Rebels and government forces in South Sudan have agreed to peace talks following weeks of bloody conflict. A deadline of Tuesday had been set for the warring factions to agree to a ceasefire, but battles continued.
South Sudan's government and rebels loyal to Riek Machar, the sacked vice president, had agreed to peace talks. Both groups said they would send representatives to meet in Ethiopia.
On Tuesday, US envoy Donald Booth told the Associated Press that the commitment of both sides was "a first but very important step to achieving a cessation of hostilities" and the beginning of negotiations to resolve the crisis.
"The talks will focus on a monitored ceasefire followed by further dialogue aimed at solving the underlying political problems that led to the emergence of the present confrontation," a statement released by the Kenyan government, quoting an envoy for the Intergovernmental Authority on Development (IGAD), added.
IGAD member country Uganda had previously threatened to send troops to defeat Manchar's forces if the Tuesday ceasefire deadline was not met.
Violence has spread through the oil-producing country since December 15, when South Sudan President Salva Kiir accused Machar of trying to overthrow him in a coup. The political battle evolved along ethnic lines with tensions raised between Kiir's Dinka and Machar's Nuer clan.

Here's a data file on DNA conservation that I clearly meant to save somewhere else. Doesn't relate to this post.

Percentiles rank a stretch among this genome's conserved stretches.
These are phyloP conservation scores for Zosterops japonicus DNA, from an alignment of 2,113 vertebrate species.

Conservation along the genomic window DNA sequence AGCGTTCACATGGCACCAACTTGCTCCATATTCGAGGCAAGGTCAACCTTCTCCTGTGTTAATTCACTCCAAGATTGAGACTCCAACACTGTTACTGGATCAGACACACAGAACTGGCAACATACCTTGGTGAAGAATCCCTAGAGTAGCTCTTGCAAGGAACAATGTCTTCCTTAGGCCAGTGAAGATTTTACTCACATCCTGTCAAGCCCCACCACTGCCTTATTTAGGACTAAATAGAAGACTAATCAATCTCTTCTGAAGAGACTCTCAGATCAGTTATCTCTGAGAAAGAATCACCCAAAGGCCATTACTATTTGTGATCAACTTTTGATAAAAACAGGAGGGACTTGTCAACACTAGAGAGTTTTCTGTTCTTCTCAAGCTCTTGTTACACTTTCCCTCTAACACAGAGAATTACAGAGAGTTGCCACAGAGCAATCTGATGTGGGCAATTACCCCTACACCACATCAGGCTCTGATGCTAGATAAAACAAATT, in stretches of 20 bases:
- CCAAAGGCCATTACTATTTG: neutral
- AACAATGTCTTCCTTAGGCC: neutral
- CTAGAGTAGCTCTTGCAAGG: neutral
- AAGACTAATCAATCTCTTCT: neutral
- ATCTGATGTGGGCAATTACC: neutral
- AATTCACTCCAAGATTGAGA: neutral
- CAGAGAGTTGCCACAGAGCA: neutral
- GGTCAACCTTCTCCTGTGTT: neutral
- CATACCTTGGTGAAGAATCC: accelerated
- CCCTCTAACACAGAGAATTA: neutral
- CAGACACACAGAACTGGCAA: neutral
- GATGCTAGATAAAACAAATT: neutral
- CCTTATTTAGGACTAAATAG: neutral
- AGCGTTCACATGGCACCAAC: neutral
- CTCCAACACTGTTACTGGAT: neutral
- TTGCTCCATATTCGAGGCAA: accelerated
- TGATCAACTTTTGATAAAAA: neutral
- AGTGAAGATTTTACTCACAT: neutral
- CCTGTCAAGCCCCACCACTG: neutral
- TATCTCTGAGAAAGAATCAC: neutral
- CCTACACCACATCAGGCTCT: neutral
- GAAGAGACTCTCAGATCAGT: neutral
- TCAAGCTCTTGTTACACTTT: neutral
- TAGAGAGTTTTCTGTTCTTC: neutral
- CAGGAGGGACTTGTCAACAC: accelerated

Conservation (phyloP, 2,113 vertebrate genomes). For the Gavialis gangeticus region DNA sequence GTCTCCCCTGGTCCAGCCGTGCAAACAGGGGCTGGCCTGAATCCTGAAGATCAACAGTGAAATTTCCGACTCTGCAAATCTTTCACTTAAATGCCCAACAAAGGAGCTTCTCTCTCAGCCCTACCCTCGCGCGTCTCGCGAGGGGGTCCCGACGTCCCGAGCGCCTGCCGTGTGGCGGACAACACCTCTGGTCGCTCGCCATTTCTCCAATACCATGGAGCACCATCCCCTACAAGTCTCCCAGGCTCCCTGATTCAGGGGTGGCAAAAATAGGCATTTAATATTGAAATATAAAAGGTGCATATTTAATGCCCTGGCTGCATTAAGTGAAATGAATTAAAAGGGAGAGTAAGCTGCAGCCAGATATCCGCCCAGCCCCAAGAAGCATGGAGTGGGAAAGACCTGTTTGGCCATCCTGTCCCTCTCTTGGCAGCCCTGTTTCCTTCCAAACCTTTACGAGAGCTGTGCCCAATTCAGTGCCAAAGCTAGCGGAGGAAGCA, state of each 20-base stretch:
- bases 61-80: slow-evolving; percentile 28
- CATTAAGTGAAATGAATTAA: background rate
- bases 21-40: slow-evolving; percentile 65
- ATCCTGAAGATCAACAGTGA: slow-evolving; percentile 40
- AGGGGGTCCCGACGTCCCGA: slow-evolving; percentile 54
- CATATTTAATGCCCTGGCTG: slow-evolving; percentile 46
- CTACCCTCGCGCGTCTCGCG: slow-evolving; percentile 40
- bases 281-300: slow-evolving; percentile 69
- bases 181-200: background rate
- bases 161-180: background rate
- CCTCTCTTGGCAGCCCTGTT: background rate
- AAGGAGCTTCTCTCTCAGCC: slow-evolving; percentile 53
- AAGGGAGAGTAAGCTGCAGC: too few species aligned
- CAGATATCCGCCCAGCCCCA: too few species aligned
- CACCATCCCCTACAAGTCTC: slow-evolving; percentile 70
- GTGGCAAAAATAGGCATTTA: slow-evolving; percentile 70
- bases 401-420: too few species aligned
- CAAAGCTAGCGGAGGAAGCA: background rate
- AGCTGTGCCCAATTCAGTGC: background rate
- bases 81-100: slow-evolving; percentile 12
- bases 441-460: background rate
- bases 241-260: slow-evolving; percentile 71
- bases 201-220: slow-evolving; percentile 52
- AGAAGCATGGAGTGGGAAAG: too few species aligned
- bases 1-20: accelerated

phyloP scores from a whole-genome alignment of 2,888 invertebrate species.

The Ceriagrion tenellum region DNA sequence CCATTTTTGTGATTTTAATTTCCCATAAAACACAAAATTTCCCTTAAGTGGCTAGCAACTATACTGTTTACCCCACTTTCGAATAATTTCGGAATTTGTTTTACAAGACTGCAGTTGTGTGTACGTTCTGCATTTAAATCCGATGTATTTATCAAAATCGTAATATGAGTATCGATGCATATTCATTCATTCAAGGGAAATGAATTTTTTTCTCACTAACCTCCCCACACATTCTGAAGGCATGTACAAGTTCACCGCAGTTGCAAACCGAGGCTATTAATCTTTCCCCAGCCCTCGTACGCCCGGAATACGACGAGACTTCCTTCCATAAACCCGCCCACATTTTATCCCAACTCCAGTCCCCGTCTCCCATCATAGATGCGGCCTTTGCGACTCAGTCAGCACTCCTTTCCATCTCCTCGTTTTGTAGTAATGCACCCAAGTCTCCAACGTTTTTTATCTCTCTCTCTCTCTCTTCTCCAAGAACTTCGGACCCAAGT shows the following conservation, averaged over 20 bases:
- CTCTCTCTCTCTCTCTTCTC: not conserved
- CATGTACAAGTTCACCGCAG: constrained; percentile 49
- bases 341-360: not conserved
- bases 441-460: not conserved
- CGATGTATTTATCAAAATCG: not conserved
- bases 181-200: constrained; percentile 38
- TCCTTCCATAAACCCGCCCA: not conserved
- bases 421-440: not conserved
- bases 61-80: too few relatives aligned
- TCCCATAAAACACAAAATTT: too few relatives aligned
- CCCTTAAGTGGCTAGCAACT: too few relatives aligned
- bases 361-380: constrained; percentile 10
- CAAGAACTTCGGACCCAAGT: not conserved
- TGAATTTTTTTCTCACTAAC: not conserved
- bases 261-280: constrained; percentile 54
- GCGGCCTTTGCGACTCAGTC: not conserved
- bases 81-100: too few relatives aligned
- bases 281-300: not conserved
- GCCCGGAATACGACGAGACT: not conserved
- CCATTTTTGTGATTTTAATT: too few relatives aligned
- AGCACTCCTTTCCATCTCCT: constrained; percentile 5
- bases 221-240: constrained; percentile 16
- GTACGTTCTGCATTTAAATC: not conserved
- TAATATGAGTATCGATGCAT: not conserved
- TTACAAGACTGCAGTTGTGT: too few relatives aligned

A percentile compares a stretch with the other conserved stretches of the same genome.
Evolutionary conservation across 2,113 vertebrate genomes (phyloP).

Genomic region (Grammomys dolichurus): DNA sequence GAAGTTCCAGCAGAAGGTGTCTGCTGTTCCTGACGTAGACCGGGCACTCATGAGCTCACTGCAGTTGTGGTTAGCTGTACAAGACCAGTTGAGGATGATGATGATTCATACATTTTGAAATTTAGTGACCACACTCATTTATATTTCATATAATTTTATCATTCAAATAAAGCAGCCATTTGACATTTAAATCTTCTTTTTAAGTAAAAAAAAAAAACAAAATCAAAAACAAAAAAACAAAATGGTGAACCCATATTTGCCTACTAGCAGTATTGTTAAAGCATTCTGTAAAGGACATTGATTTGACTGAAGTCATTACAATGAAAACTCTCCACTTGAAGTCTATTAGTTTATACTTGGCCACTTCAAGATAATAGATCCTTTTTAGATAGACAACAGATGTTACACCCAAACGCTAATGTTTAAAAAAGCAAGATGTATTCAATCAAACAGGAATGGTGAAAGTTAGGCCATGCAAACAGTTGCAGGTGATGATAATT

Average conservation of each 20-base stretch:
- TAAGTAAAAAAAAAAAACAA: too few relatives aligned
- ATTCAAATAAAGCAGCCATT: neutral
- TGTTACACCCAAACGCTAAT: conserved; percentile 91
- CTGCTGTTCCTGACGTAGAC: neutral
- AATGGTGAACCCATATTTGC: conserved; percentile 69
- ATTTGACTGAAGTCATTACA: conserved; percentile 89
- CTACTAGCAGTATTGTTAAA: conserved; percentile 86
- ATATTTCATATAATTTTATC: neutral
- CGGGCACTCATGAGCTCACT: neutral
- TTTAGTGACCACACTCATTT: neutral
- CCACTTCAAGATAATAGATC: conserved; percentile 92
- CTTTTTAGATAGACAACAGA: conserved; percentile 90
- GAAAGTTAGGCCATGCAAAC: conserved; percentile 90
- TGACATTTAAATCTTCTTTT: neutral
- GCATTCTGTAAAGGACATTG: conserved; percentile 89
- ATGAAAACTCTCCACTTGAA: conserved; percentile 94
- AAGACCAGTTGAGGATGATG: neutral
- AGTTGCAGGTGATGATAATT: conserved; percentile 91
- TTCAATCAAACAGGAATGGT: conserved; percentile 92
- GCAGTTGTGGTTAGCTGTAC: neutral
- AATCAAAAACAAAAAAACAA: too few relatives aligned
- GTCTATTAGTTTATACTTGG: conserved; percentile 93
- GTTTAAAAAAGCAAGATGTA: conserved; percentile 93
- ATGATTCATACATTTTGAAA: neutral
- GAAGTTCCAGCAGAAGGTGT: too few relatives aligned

At least 1,000 people have been killed and more than 180,000 displaced as a result of the fighting in the world's newest nation.
Fighting continues despite peace step
Despite the political breakthrough, fighting continued on Tuesday with reports of rebels taking control of large parts of Bor, a strategic city which has become the site of a power struggle over the past fortnight, having been captured by rebels before being retaken by government troops a week ago.
Government troops battled forces loyal to Machar including the Nuer tribal militia called the "White Army" on Tuesday, military spokesman Philip Aguer said.
While rebel leader Riek Machar agreed to send representatives to the peace negotiations, he warned his forces would keep fighting.
"Our forces are still marching on Juba, there is no cessation of hostilities yet," Machar told news agency AFP via satellite telephone from an undisclosed location inside the country. Despite neighboring countries calling for the full laying down of arms, Machar said any halt to the fighting "needed to be negotiated."
"That is what the delegation is going to Addis Ababa to discuss," he added, saying whether he met Kiir in person would depend on the outcome of those negotiations.
The United Nations mission in South Sudan released a statement Tuesday saying it was "gravely concerned about mounting evidence of gross violations of international human rights law."
South Sudan gained independence from Sudan in 2011 following a civil war which killed more than two million people over 22 years.
se/kms (AP, AFP, dpa, Reuters)